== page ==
In my normal travels around the Gulf Coast, I often find myself at the USAF Armament Museum outside of Eglin in NW Florida and one of the neater aircraft there, in my opinion, has always been a Martin EB-57B Canberra “Night Intruder,” SN 52-1516.
Resplendent in its black scheme, the ECM aircraft was one of 22 converted from a standard B-57B bomber in the late 1960s after the aircraft was withdrawn from its bombing role due to block obsolescence (58 were lost by the USAF in Vietnam, half to ground fire).
The B-57 was the first aircraft of foreign design to be chosen for U.S. production since 1918 and was based wholly on the English Electric Aviation Canberra— the RAF’s first jet-powered bomber. While Martin built 403 over here, English Electric cranked out an armada of 949 in both the UK and Australia.
Developed immediately after WWII, Canberra was an amazing aircraft for its day. Using rotating bomb bay doors, it could carry up to 8,000 pounds of ordnance including early atomic weapons such as the British Red Beard and the Mark 7 Thor fission bomb. It had a speed of 580 mph– Mach 0.88– on its twin Rolls-Royce Avon R.A. 3 engines and an 800-mile combat radius. The type set a slew of aviation records in the early 1950s, including the first nonstop unrefuelled transatlantic crossing by a jet, and setting a 70,310 ft altitude record. It could cover the Aldergrove – Gander Atlantic crossing in just over 4 hours.
When you consider Canberra first flew in 1949– less than a half-decade after VJ-Day– this was top-notch stuff.
However, the Canberra, though used in combat as a bomber as late as 1982– more on that in a second– its second life saw it become not only a great ECM plane but also serve in weather and photo recon. In fact, the final U.S. use of the Canberra by the USAF was in such a role while the Brits flew the PR.9 variant with No. 39 (1 PRU) Squadron until July 2006 on strategic reconnaissance and photographic mapping missions in Iraq and Afghanistan, a span of 57 years of operational use.
Speaking of the Brits and the Canberra, besides its U.S and Australian use, the type was exported to 13 countries including Argentina who bought 10 B.62 bombers and two T.64 trainers in the early 1970s– when they were already considered obsolete– replacing downright ancient WWII-era piston-engined Avro Lincolns in the bomber role.
Pressed into service in the Falkland Islands in 1982– some 40 years ago this month– eight flyable Argentine Canberras of Grupo 2 de Bombardeo made 54 sorties, with most combat missions being against British ground troops at night to help mitigate their age.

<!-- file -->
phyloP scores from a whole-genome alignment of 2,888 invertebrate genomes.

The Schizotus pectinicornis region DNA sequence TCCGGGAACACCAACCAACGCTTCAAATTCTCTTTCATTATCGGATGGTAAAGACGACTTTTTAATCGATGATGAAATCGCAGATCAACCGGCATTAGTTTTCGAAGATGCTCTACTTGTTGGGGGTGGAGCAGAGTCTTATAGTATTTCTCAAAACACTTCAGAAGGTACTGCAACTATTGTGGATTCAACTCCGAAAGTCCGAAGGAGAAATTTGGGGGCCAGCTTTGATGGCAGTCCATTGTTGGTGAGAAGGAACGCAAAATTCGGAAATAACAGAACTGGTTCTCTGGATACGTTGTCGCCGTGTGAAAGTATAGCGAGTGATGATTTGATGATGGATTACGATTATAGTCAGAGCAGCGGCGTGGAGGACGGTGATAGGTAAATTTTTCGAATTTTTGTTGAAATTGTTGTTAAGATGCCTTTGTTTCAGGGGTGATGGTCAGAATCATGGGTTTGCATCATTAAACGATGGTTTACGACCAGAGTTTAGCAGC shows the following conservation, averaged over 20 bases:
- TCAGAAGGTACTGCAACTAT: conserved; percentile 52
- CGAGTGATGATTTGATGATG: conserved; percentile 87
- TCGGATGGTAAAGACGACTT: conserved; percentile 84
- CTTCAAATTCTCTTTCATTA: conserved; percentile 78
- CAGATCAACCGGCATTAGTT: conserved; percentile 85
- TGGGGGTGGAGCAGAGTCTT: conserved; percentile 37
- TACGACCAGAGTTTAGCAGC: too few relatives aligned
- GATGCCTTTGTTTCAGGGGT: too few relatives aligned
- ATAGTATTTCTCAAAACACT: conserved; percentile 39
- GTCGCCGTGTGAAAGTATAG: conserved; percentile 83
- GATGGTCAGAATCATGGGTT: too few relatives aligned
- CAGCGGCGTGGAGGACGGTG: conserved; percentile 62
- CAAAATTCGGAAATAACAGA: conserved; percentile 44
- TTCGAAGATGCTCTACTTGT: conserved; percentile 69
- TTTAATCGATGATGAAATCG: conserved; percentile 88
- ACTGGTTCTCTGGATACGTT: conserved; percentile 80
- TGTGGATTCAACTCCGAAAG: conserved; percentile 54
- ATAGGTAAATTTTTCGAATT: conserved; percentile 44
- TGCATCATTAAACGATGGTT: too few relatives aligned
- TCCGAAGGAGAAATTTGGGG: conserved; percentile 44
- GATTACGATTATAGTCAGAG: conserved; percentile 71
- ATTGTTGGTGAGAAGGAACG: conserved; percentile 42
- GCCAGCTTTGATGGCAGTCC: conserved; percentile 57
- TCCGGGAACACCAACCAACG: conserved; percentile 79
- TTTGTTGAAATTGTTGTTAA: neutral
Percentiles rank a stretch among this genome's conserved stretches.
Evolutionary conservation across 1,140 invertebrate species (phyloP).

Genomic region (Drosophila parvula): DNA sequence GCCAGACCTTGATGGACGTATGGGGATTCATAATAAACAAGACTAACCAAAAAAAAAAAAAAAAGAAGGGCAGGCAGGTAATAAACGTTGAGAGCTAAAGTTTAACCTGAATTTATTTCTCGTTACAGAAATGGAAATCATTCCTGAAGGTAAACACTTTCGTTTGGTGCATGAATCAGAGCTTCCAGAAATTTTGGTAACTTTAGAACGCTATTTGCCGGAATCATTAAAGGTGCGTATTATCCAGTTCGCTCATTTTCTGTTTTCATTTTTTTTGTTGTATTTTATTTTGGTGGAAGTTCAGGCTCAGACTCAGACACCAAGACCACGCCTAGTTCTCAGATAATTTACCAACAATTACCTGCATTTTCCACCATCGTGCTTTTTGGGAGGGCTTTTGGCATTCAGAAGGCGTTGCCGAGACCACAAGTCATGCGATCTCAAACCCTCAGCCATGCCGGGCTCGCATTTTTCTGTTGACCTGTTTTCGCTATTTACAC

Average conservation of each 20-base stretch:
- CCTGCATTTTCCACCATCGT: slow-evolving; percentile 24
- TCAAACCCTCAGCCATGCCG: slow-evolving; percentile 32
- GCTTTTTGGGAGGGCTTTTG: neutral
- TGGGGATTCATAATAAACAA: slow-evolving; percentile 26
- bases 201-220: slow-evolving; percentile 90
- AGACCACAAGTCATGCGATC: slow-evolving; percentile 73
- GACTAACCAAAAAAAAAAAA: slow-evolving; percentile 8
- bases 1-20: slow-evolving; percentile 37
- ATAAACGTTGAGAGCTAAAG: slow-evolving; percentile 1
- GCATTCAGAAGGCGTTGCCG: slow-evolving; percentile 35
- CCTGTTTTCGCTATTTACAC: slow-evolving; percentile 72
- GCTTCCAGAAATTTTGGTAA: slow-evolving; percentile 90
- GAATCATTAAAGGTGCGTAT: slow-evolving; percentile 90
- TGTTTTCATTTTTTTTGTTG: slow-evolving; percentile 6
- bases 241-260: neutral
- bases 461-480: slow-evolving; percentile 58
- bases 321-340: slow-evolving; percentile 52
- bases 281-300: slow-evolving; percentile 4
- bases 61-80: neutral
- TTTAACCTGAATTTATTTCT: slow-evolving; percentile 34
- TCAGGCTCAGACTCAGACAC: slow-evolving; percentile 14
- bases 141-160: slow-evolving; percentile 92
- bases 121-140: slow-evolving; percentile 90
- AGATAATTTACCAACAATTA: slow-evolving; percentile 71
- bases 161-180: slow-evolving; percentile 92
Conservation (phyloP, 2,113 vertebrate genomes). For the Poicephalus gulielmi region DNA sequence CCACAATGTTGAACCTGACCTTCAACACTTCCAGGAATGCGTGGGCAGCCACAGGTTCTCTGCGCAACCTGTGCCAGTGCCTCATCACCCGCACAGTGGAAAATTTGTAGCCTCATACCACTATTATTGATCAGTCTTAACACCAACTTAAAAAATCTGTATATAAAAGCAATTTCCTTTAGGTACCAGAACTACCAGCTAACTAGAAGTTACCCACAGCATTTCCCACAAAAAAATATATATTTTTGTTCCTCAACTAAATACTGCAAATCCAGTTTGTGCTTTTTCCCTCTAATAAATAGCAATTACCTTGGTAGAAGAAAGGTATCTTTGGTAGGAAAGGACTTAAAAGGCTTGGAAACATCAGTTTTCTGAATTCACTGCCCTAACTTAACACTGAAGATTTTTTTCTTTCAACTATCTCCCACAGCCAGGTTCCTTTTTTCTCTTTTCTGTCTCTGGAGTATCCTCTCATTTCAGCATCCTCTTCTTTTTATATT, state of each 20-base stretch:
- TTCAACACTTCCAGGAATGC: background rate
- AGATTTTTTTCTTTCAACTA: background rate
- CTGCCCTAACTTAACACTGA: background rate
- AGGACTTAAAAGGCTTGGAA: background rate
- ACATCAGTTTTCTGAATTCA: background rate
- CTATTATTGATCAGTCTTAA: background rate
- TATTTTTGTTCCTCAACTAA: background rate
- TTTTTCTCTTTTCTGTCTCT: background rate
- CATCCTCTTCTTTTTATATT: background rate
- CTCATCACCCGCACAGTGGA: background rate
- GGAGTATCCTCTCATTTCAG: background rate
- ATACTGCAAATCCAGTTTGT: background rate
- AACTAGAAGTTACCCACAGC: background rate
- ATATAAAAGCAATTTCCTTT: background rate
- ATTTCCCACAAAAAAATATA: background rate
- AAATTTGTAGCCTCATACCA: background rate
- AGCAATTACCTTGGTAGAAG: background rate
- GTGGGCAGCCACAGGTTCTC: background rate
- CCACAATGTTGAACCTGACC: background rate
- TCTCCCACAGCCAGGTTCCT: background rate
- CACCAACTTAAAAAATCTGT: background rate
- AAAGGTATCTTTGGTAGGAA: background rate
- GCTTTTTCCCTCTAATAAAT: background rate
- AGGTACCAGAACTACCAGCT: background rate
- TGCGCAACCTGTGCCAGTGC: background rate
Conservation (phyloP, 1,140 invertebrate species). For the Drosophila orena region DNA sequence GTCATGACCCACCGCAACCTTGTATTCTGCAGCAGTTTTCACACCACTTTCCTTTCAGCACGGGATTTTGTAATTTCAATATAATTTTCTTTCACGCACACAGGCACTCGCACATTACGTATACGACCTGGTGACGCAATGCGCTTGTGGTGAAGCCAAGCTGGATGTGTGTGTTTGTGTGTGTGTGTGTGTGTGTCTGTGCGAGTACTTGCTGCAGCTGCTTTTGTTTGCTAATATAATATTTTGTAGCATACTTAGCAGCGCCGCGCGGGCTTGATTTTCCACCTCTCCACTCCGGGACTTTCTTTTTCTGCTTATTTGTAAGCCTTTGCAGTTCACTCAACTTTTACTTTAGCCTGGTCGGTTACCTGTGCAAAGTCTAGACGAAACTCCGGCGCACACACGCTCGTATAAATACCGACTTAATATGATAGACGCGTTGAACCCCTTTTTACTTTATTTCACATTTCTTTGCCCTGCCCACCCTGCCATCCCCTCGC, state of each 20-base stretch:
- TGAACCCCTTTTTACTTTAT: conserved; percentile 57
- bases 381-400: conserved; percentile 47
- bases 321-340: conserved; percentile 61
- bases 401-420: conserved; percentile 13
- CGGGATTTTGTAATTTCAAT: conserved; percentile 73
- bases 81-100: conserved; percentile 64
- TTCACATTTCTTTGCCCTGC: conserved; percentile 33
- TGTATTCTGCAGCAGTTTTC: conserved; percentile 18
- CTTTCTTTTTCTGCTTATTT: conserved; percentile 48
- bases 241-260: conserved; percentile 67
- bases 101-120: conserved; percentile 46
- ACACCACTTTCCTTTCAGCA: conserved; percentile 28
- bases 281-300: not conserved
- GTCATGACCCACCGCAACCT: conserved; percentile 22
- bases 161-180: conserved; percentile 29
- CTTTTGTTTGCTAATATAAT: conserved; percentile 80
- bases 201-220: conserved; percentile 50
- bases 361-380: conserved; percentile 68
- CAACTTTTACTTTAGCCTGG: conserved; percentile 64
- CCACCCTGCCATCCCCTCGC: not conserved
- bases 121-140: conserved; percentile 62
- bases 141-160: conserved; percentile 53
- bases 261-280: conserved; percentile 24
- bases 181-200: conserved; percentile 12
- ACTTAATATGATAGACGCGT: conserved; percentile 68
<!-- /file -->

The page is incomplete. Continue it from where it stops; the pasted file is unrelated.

Nonetheless, two of those eight were swatted out of the sky:
- One, B-110, was splashed by a Sea Harrier on 1 May, losing both its crew.
- The second, B-108 was shot down by a Sea Dart from the Type 42 destroyer HMS Cardiff (D08) at an altitude of 39,000 feet on the next to the last day of the war, taking its pilot with it.
As far as I can tell, it was the last combat loss for the type.
Ironically, the RAF used Canberras in the conflict as well.
A pair of PR.9 photo recon aircraft were dispatched to Chile, where they were to operate with RAF crews under Chilean markings.
Ranging from Punta Arenas, at the very southerly-most tip of mainland South America, they could just make the Falklands and back and, as they could hang out comfortably above Angels 50, were immune to anything the Argies had to knock them down. The mission was hush hush and the stuff of a Tom Clancy novel.
The Canberras were to fly via RAF Wyton to Keflavik in Iceland), then to Gander in Newfoundland, Canada, from there to March AFB, California, Belize in Central America, and then skirting the west coast of South America down to a point 30 miles (50 km) south of the Peruvian/Chilean border to land at dawn on a deserted stretch of the Pan-American Highway, with the road marked out by ground personnel firing Very lights. There, an RAF Hercules, masquerading under Chilean Air Force markings, would have been waiting to pump fuel from its own tanks.
From there it would fly to its final destination at Punta Arenas. From there they would have flown reconnaissance missions over the Falklands.
An RAF Lockheed Hercules actually carried out a test landing on the Highway, with Chilean Air Force personnel on board to close the road. But the political risks to Chile and the UK were such that the project was abandoned when the aircraft was still in Belize.
Finally, it would be remiss to talk of Canberra and not mention the last (known) user: a trio of Martin-built WB-57Fs flown by NASAs for high-altitude scientific research (and the occasional Air Force-tasked overseas deployment).
As described by NASA Astronaut (and former Navy SEAL) Jonny Kim last month:
Why the WB-57? Because it provides high-altitude, pressure-suited operations to NASA astronauts in the space-equivalent zone (physiologically incompatible with human life). The WB-57 is a platform that enhances our understanding of the design elements behind pressure suits and the background required to operate procedures in a vehicle while being constrained to a pressure-suited environment. It’s a unique bird with a wingspan of 122′, max altitude of 65,000′ and powered by twin engines capable of 15.5k lbs of thrust each. Fun fact, the WB-57 was modified from the B-57 which was retired from the Air Force in 1983. When it’s not training astronauts, it’s performing research missions with its various science payloads.